As a Positive Psychology coach, Growth theory can be applied to resilience. Having a growth mindset means that you focus on the journey of experiencing, giving things a go, failing and learning until you succeed. Viewing life events as opportunities to grow. Failures are only setbacks and opportunities for improvement and learning. People with a growth mindset take charge of their success and the process of attaining it and maintaining it and as such show great resilience.

Resilience has been described as the ability to withstand adversity and bounce back from difficult life events. Times are not easy now. How do we develop greater resilience to withstand the challenges that keep being thrown at us? In this interview series, we are talking to mental health experts, authors, resilience experts, coaches, and business leaders who can talk about how we can develop greater resilience to improve our lives.

As a part of this series, I had the pleasure of interviewing Louisa Herridge , 42 from the UK, who is a speaker, author and leader of the Mamas Ignited movement. As a Positive Psychology Mindset and Empowerment Mentor she works with passion-led women in business who are ready to create more impact; this could be by igniting their message and mission, becoming more visible or taking that first step to reinvent their lives and business. Over the last 2 years she has built a business from scratch after pulling herself out of the depths of despair, overcoming domestic abuse, debt and living with chronic pain. Louisa has created a new path in life, helping others and encouraging all women to believe in themselves, to ignite their spark to; be more, do more and have more.

As a solo mum to her 6-year-old daughter, Louisa describes herself as being like ‘the glorious Phoenix, who has risen from the ashes of debt, domestic abuse, trauma, chronic pain and depression to be reborn in flames as the blazing leader.’

Thank you so much for joining us! Our readers would love to get to know you a bit better. Can you tell us a bit about your backstory?

Gosh! Where do I start? I was a victim of domestic abuse and after a violent assault, I escaped from an abusive relationship. I struggled with my mental health and suffered emotional and psychological burnout which resulted in a breakdown. I really did think I’d lost everything, but I have a beautiful six-year old and she has been my reason for being throughout some of the toughest times.

I’d been teaching for many years, but as a result of the trauma and the various incredible therapies, which had helped me get back on my feet, I decided to expand my own training and qualified as a mindfulness coach. In the middle of the pandemic, I went part time as an English and Drama Teacher at a large secondary school and launched my dream business. The word soon spread and I found all kinds of people seeking my services. Mums were bringing their anxious children and at this point I realised, in most cases, mums also needed support. I started to run Relax Mums’ courses and this was the beginning of my Mamas Ignited movement.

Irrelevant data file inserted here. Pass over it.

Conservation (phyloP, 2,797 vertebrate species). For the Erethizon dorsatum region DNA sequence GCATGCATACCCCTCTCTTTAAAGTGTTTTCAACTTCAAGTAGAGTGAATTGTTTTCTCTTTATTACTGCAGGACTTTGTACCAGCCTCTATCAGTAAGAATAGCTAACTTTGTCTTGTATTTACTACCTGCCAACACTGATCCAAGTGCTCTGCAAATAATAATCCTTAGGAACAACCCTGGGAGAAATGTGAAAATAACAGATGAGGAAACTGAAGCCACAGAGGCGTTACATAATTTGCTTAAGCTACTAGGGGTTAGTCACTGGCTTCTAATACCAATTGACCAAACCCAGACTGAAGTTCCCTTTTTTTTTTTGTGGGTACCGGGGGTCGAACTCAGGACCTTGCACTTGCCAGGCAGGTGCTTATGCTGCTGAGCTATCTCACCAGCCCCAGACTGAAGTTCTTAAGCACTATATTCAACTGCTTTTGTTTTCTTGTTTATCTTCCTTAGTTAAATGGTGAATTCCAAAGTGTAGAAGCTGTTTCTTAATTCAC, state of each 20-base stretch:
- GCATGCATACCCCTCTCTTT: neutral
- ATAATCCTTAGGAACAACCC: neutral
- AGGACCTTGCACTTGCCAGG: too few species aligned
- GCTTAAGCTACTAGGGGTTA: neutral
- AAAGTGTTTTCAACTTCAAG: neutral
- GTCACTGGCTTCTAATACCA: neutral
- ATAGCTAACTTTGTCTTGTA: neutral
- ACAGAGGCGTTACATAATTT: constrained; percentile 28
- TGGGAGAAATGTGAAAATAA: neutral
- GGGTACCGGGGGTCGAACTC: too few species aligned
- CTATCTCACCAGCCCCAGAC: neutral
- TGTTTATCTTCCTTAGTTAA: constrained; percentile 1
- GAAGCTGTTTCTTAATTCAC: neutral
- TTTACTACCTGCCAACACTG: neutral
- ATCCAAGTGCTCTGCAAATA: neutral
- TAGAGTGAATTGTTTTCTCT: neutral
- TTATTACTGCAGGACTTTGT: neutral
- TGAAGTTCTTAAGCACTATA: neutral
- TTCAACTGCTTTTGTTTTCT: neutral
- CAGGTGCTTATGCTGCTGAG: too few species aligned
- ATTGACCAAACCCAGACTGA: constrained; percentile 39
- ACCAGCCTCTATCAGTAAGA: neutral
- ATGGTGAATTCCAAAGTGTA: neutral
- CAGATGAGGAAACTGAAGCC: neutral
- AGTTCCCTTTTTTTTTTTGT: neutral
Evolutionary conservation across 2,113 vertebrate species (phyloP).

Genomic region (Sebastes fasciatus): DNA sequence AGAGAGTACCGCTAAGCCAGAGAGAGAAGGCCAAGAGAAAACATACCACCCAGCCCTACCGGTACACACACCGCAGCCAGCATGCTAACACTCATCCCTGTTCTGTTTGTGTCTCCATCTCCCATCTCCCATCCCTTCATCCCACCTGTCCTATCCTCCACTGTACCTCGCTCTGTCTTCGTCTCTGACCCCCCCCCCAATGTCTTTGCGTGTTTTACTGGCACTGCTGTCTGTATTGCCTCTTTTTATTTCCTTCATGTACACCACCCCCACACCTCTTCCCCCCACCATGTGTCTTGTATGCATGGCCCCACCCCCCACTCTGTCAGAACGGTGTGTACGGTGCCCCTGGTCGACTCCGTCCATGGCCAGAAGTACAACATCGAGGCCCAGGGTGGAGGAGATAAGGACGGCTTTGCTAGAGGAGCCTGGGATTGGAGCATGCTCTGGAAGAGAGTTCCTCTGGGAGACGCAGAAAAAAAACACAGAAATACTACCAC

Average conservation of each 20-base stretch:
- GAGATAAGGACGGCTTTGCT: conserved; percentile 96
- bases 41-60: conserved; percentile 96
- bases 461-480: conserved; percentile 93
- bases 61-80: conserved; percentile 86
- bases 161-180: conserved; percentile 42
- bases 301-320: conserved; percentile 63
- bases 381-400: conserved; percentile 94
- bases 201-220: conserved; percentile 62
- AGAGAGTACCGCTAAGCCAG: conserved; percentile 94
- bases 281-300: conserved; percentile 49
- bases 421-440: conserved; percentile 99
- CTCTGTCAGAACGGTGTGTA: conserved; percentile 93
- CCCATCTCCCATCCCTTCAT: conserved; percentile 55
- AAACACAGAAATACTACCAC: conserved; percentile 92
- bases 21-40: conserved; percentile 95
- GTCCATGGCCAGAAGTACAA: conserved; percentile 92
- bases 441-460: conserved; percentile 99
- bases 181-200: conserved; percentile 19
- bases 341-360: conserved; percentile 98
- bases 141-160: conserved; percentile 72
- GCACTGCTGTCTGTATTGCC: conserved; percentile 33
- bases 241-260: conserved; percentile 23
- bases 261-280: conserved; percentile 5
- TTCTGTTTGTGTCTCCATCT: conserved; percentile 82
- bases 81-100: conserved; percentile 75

The demand has grown and grown throughout the last two years, as we have all had to deal with the effects of the pandemic, on top of our own already stressful lives and I couldn’t juggle teaching and business full time, so I made the brave move to leave my teaching role.

Via Mamas Ignited, I want to help women to tap into their story and be able to speak from the scar not the wound using it to ignite their business impact. I have had my share of adversity and know how hard it can be to stop listening to your inner critic, voice of doom and the tight grip of imposter syndrome and anxiety; I understand your fear of judgement or failure; I had it too.

Can you share with us the most interesting story from your career? Can you tell us what lessons or ‘take aways’ you learned from that?

The most pivotal moment of changing career was when I attended a vision board session. I was living in a vortex of doom at the time, and looking back now I can see that I had a very fixed mindset as opposed to the growth mindset that I have now.

I couldn’t see any positivity in my life but listening to Happiness coach and Author, Toni Mackenzie speak about how she overcame adversity it made me realise that I had the power within me to make a change. I decided there and then that ‘positivity was my new mantra’

I created a vision board listing Author, Relax Kids Coach and new house on there and within 6 months all were achieved.

I learned that day that we are all at times struggling with life and adversity but we can be in control of how we think. Making that choice was life changing and was the beginning of my growth and testament to the resilience that I have.

What do you think makes your company stand out? Can you share a story?

Everything I’m currently doing is based on my own lived experience alongside my expertise. I have such a story to share and I know that if it’s possible for me, then anyone who has suffered trauma or abuse of any kind, can heal and grow. No one should be trapped by their past, and there’s no shame in calling yourself a survivor. We’ve all experienced life’s hard knocks in one way or another but they can be a springboard for a healthy, whole future, rather than a cycle of shame and despair.

I use the analogy that ‘an ironing board is a surfboard that gave up on its dreams and got a boring job.’ For years I felt that I was the ironing board and although I loved teaching, I wasn’t living my purpose. As an English teacher I felt that I was living up to the saying, ‘Those who can do, those who can’t… teach.’ Creating Mamas Ignited I am a living example of how it is never too late to reach for your dreams.